top of page

2023 Extended Season Week 5 of 32

Happy Memorial Day weekend! We are grateful to those who made the ultimate sacrifice for us.

I'm not going to lie, this has been one of the hardest seasons in recent years for us to come up with a list of produce every week. Crops are progressing incredibly slow and the weather isn't helping. This week there are two new additions to the small shares, but you'll definitely notice some repeats. Normally by week 5 of the program it's smooth sailing, but we're feeling like we're back at week 1 every week!

The reason we're struggling to piece the list together is because we've worked our way through the greenhouse produce and we're transitioning to the field, but because the weather has been so behind this spring, it's slim pickings. Hopefully large share members don't mind another helping of spinach. We know it's been repeated a lot but it's one of the most popular items we grow and it's winding down until the fall.

This week, you're receiving these beautiful mustard greens. This is one of my absolute favorite greens because it truly has a unique mustard kick. I make an Asian pork soup with them that is phenomenal. Measure with your heart for this: brown ground pork with garlic, leeks and mushrooms and a shake of crushed red pepper in sesame oil. Add 8 cups of beef broth and simmer for about half an hour. At the end, turn off the heat and add in chopped mustard greens and they'll wilt down. Serve the soup over rice noodles that you cook separately.


Felicia was hard at work transplanting more seedlings for our sale after last weekend. We put together enough for one more round, which you'll find out front. More of everything is available: tomatoes, cukes, eggplant, peppers, herbs, beans, lettuce, squash, and zucchini. After this week, I'm not sure what will remain.

We're still hard at work transplanting our own seedlings. Here's Ethan and Eric planting on Wednesday. We finished celeriac, Swiss chard, and more lettuce this week.


Felicia and Randy sampled the honeyberries this week!

Look how beautiful they are! Randy said they were slightly underripe and tart but that they've got a super unique flavor. We most likely won't have enough to share this year, but fingers crossed for future years!


Check out these beautiful chamomile flowers! We have a special comb that harvests them from the plant. You dry them and steep them in boiling water to make your own tea. We'll be harvesting more this week if you're interested.


To wrap up the newsletter this week, I leave you with some beautiful shots from around the farm. We hope you're enjoying a relaxing long weekend!

Cabbage family crops.

Our happy place!

Lettuce at Booth Hill.

Onions at Booth Hill.

Parsley in the foreground, peas in the background (and greenhouse tomatoes in the greenhouse).


In Your Share (Listed approximately from shortest shelf life to longest)


  • 1 bunch of radishes

  • 2 bunches of spinach

  • 1 bunch of mustard greens

  • 1 bunch of Tokyo bekana

  • 1 bunch of Swiss chard OR kale (farmer's choice based on availability)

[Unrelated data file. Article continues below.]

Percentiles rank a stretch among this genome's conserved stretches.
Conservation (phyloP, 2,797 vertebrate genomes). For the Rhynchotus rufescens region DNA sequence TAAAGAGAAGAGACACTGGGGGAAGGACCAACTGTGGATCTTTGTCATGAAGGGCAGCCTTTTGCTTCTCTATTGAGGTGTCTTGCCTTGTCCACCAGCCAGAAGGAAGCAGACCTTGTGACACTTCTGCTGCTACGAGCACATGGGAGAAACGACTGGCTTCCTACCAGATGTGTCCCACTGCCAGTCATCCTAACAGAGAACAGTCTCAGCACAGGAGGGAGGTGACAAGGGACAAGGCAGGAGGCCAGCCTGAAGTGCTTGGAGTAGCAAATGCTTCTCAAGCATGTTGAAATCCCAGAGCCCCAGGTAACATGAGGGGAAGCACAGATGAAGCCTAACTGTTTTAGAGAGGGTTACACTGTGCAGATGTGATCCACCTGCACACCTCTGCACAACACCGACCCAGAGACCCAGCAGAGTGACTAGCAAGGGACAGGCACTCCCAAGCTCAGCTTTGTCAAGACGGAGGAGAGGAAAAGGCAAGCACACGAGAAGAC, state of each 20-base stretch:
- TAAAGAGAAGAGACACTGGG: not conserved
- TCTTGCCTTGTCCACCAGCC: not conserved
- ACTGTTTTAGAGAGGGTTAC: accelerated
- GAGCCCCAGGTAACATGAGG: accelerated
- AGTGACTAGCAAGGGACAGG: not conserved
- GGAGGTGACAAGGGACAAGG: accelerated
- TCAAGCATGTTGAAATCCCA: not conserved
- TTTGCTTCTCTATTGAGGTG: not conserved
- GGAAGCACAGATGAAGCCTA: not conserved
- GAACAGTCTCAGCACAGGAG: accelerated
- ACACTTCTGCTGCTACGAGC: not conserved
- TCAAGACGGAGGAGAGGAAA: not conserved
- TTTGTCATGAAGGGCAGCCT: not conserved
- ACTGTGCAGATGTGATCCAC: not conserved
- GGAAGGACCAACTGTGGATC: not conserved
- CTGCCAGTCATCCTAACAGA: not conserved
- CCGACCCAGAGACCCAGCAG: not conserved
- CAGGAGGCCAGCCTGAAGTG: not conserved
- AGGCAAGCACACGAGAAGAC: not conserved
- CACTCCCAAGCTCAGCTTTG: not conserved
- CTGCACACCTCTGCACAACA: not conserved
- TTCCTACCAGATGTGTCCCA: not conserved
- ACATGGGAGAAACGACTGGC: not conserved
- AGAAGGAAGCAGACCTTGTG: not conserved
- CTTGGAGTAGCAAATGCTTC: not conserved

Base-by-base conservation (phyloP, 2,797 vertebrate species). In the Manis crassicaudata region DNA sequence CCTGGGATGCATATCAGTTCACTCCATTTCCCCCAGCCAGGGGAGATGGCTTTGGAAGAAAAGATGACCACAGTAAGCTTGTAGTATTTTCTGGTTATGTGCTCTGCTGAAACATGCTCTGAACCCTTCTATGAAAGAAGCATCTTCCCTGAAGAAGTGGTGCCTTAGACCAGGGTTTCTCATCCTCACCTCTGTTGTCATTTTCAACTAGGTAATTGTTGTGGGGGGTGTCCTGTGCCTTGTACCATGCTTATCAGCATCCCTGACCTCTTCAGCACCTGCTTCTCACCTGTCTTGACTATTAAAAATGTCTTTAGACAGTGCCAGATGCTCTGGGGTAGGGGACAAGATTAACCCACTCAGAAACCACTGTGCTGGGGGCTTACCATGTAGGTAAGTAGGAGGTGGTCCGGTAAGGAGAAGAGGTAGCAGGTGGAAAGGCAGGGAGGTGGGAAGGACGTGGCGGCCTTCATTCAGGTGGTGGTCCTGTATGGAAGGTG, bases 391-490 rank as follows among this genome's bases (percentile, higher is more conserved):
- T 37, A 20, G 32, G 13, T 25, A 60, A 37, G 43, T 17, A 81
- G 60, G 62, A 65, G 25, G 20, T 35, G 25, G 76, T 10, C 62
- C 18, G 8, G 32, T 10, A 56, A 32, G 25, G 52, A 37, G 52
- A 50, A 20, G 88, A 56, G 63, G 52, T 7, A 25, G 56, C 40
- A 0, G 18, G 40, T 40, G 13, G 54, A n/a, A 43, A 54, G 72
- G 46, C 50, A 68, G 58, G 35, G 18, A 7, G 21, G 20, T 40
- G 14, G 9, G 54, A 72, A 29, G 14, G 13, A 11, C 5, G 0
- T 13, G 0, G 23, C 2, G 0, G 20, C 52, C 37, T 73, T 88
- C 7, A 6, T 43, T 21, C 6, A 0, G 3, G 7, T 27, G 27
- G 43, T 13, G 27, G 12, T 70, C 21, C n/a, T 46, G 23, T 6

• 1 head of bok choy

  • 1 bunch of rosemary


  • 1 bunch of radishes

  • 1 bunch of mustard greens

  • 1 bunch of Tokyo bekana

  • 1 bunch of Swiss chard OR kale (farmer's choice based on availability)

  • 1 head of bok choy

Caring For Your Share (All of this information, plus long-term storage info, can also be found in our Vegetable Library of Resources).

  • Store bok choy in a plastic bag in the crisper drawer of your fridge. Wash and pat dry when ready to use (within the week).

  • Wrap rosemary in a damp paper towel and place it in a plastic bag in the fridge. It will last a week or two.

  • Remove the greens from the radishes and store them in separate plastic bags. Wash and eat the greens within a few days; the roots will keep for a couple of weeks if stored properly.

  • Store mustard greens, chard, kale, spinach, and Tokyo bekana in a plastic bag in the crisper drawer of your fridge. Or, trim the ends and store it in a glass of water, like a bouquet. Wash when ready to use (within the week).

The LGF Cooking Club (Recipes to try in addition to those in the Library of Resources!)

Large Share Additional Items:


How to Change Your Pickup Day

  • If you need to skip your share for the week, or change your pickup day, you must provide us with 48 hours notice since we pack shares the day before pickup. Once your share has been harvested and packed, we can not cancel your pickup.

  • For Tuesday pickups being changed, we need to know by Sunday. Wednesday pickups, we need to know by Monday. Saturday pickups, we need to know by Thursday. You have the option to choose another of those pickup days: Tuesday, Wednesday, or Saturday. Or, you can skip a pickup and double the following week.

  • If you miss your pickup, we will hold your share for 24 hours after your pickup day (Monday for Saturday members), and then it will be donated to a local food pantry. With more members than ever before, we don't have the cooler space to hold onto shares longer than this. This is a great option if you accidentally miss your pickup - just come the next day.

164 views0 comments


bottom of page